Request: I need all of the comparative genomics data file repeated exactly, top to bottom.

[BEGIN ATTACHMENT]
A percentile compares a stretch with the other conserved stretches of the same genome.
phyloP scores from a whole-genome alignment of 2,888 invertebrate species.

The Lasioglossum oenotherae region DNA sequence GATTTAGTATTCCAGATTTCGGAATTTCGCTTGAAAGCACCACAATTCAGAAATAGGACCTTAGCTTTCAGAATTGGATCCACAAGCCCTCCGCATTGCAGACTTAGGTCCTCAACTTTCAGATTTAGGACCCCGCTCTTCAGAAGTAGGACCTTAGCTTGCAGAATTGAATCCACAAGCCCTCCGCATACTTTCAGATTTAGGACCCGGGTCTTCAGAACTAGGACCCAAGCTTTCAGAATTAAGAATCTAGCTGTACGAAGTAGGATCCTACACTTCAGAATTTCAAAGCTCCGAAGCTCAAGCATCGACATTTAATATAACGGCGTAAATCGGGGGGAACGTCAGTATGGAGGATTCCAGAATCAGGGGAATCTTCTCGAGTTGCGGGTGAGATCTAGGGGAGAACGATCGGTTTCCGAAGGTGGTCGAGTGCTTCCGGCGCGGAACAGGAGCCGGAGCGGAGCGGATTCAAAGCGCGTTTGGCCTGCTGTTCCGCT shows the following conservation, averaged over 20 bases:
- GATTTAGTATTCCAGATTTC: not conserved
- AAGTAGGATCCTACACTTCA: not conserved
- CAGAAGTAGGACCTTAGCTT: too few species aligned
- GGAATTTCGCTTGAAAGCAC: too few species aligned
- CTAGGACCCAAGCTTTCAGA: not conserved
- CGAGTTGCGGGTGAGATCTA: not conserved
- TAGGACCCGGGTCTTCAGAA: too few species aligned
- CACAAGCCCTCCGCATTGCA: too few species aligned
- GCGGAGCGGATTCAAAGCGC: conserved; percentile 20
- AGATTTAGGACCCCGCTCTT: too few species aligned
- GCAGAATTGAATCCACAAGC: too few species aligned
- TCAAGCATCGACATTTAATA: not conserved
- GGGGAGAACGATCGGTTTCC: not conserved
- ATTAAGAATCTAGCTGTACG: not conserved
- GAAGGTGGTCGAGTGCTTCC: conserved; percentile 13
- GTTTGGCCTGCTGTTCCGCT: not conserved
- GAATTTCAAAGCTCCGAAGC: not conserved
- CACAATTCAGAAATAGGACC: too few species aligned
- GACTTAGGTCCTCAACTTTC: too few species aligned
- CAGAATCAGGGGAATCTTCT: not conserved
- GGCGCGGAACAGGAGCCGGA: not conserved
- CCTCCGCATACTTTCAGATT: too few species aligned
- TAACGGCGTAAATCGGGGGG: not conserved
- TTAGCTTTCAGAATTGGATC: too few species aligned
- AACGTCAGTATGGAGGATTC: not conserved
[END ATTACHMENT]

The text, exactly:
A percentile compares a stretch with the other conserved stretches of the same genome.
phyloP scores from a whole-genome alignment of 2,888 invertebrate species.

The Lasioglossum oenotherae region DNA sequence GATTTAGTATTCCAGATTTCGGAATTTCGCTTGAAAGCACCACAATTCAGAAATAGGACCTTAGCTTTCAGAATTGGATCCACAAGCCCTCCGCATTGCAGACTTAGGTCCTCAACTTTCAGATTTAGGACCCCGCTCTTCAGAAGTAGGACCTTAGCTTGCAGAATTGAATCCACAAGCCCTCCGCATACTTTCAGATTTAGGACCCGGGTCTTCAGAACTAGGACCCAAGCTTTCAGAATTAAGAATCTAGCTGTACGAAGTAGGATCCTACACTTCAGAATTTCAAAGCTCCGAAGCTCAAGCATCGACATTTAATATAACGGCGTAAATCGGGGGGAACGTCAGTATGGAGGATTCCAGAATCAGGGGAATCTTCTCGAGTTGCGGGTGAGATCTAGGGGAGAACGATCGGTTTCCGAAGGTGGTCGAGTGCTTCCGGCGCGGAACAGGAGCCGGAGCGGAGCGGATTCAAAGCGCGTTTGGCCTGCTGTTCCGCT shows the following conservation, averaged over 20 bases:
- GATTTAGTATTCCAGATTTC: not conserved
- AAGTAGGATCCTACACTTCA: not conserved
- CAGAAGTAGGACCTTAGCTT: too few species aligned
- GGAATTTCGCTTGAAAGCAC: too few species aligned
- CTAGGACCCAAGCTTTCAGA: not conserved
- CGAGTTGCGGGTGAGATCTA: not conserved
- TAGGACCCGGGTCTTCAGAA: too few species aligned
- CACAAGCCCTCCGCATTGCA: too few species aligned
- GCGGAGCGGATTCAAAGCGC: conserved; percentile 20
- AGATTTAGGACCCCGCTCTT: too few species aligned
- GCAGAATTGAATCCACAAGC: too few species aligned
- TCAAGCATCGACATTTAATA: not conserved
- GGGGAGAACGATCGGTTTCC: not conserved
- ATTAAGAATCTAGCTGTACG: not conserved
- GAAGGTGGTCGAGTGCTTCC: conserved; percentile 13
- GTTTGGCCTGCTGTTCCGCT: not conserved
- GAATTTCAAAGCTCCGAAGC: not conserved
- CACAATTCAGAAATAGGACC: too few species aligned
- GACTTAGGTCCTCAACTTTC: too few species aligned
- CAGAATCAGGGGAATCTTCT: not conserved
- GGCGCGGAACAGGAGCCGGA: not conserved
- CCTCCGCATACTTTCAGATT: too few species aligned
- TAACGGCGTAAATCGGGGGG: not conserved
- TTAGCTTTCAGAATTGGATC: too few species aligned
- AACGTCAGTATGGAGGATTC: not conserved